While there are notable exceptions, such as the Victorian Government’s Royal Commission into Family Violence, which has been widely welcomed by advocates, there still seems to be a distinct lack of urgency in responding to this issue. This is despite the fact that the data clearly shows that intimate partner violence is the leading cause of preventable death for Australian women aged between 15 and 44.
It is estimated that violence perpetrated against women alone costs the Australian economy $13.6 billion each year. By 2021 this figure is predicted to increase to $15.6 billion.
When will we stop focusing on what women can do, when victims should flee, and why they stay with their abusive partner? Instead, when will we start looking at the behaviour of the perpetrators of violence, the role of men and how to break the stronghold of silence from our society?
At DCA, we recognise that employers can play a significant role in supporting and protecting victims of domestic violence in the workplace. Despite the best efforts of many victims to separate their professional or working life from their ‘private’ concerns, the reality is that our work and home spheres often blur.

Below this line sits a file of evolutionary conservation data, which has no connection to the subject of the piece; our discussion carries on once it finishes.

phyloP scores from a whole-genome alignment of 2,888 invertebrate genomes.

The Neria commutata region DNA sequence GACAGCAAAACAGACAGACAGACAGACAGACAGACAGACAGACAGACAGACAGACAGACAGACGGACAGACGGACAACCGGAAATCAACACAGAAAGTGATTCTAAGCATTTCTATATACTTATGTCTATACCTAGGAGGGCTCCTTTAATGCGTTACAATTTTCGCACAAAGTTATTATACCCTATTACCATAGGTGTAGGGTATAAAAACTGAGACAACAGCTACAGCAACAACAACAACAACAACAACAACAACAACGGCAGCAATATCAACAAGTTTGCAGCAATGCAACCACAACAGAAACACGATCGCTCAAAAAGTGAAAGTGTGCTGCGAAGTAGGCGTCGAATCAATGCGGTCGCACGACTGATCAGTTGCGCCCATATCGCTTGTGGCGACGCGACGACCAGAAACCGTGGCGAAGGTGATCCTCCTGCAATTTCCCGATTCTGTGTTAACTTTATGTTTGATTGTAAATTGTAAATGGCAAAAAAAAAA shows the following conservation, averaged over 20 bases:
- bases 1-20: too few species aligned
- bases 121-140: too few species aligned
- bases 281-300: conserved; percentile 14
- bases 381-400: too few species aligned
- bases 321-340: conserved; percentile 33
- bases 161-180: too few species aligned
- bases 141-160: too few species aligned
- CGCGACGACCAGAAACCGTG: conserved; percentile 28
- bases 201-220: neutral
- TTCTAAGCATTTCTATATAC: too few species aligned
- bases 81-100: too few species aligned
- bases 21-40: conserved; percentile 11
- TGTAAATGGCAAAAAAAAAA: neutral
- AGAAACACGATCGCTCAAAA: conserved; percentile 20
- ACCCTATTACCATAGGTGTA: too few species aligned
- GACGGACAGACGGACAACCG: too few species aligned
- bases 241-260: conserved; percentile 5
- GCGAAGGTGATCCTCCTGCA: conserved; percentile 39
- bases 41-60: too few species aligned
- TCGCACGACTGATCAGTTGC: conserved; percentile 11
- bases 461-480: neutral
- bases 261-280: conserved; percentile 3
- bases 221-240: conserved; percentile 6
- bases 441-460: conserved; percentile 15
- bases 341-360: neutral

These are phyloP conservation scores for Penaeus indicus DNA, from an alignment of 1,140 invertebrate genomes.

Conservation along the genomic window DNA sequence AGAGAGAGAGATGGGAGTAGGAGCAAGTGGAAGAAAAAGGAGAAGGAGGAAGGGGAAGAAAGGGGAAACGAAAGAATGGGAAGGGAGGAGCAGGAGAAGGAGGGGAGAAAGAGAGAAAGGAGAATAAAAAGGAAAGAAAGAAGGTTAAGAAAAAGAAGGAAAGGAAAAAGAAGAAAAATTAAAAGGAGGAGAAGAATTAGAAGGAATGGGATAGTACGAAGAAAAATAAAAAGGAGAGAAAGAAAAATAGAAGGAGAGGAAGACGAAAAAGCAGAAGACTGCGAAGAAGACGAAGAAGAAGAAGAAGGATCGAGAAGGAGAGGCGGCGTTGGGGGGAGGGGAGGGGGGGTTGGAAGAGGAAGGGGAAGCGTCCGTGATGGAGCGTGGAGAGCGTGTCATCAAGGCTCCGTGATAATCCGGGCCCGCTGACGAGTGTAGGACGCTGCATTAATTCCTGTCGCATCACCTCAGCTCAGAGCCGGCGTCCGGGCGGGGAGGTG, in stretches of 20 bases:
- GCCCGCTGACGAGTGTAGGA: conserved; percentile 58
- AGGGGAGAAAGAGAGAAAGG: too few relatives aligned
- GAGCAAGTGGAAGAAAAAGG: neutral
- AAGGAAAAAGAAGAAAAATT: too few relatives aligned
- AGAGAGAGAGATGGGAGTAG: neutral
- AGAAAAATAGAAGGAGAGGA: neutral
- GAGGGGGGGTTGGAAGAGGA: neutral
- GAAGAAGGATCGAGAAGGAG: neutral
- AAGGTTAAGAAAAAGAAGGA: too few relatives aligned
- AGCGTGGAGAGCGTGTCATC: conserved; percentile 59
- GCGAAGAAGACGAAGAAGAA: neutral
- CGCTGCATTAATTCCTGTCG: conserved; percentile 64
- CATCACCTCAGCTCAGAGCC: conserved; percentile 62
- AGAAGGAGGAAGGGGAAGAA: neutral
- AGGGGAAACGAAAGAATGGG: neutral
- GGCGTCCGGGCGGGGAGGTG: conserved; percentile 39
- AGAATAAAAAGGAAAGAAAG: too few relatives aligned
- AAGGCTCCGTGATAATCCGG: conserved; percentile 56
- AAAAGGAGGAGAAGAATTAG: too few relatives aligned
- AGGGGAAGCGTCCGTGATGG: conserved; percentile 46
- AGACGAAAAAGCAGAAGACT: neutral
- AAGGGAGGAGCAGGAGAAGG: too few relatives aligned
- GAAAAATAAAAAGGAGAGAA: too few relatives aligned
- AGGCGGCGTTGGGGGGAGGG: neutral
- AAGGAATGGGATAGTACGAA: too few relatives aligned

Only a few weeks ago we heard in the media about 26 year old Leila Alavi who was found dead in the carpark of the Sydney shopping centre where she worked as a hairdresser’s assistant - her former husband has been refused bail after being charged with her murder.
Perpetrators of domestic violence may also make it difficult for victims to attend work, and abusive phone calls or emails are common ways that family violence is seen in the workplace. The strain of domestic violence may impact an employee’s performance, productivity or wellbeing. Colleagues and managers may also be targeted, posing both workplace safety and liability issues.
Yet as businesses and employers, we can make a difference.
Some of Australia’s largest businesses are leading the way in their support of victims of domestic violence. In 2013, NAB became the first major Australian bank to introduce a Domestic Violence Support Policy. NAB employees who experience domestic violence can access counselling and additional leave as required. They will also be offered flexibility in managing their work schedules, and if necessary, a change of work location.